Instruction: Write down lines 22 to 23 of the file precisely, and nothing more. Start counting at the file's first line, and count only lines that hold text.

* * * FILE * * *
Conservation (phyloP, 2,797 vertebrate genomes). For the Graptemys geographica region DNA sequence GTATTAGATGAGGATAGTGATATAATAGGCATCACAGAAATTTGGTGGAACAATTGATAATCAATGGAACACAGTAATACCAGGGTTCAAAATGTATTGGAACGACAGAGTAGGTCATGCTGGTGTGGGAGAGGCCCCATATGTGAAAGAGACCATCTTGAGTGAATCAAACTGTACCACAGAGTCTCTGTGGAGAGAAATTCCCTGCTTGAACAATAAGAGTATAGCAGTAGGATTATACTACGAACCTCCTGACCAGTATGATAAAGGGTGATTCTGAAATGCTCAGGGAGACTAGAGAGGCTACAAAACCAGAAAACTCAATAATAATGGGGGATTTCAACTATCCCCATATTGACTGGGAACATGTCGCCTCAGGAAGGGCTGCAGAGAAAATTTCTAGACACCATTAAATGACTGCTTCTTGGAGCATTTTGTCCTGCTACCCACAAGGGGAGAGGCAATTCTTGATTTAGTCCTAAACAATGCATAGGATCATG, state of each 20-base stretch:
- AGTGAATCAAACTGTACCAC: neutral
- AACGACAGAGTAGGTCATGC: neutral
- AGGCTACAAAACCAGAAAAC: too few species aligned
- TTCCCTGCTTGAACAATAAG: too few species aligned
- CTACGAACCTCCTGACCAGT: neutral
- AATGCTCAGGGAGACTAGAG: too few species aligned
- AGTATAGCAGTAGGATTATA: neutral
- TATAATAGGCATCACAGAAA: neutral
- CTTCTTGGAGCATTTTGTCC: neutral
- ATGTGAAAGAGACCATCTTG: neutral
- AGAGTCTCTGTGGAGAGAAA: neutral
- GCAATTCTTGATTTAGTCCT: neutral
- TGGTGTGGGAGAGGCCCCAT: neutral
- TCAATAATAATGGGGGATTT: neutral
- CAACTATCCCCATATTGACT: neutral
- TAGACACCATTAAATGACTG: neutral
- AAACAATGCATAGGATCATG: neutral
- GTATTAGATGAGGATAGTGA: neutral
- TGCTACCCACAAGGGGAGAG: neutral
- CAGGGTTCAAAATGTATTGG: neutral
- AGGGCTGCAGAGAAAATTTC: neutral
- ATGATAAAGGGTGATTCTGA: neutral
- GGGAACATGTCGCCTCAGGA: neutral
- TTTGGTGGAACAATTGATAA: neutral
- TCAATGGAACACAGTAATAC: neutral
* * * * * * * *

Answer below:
- AGGGCTGCAGAGAAAATTTC: neutral
- ATGATAAAGGGTGATTCTGA: neutral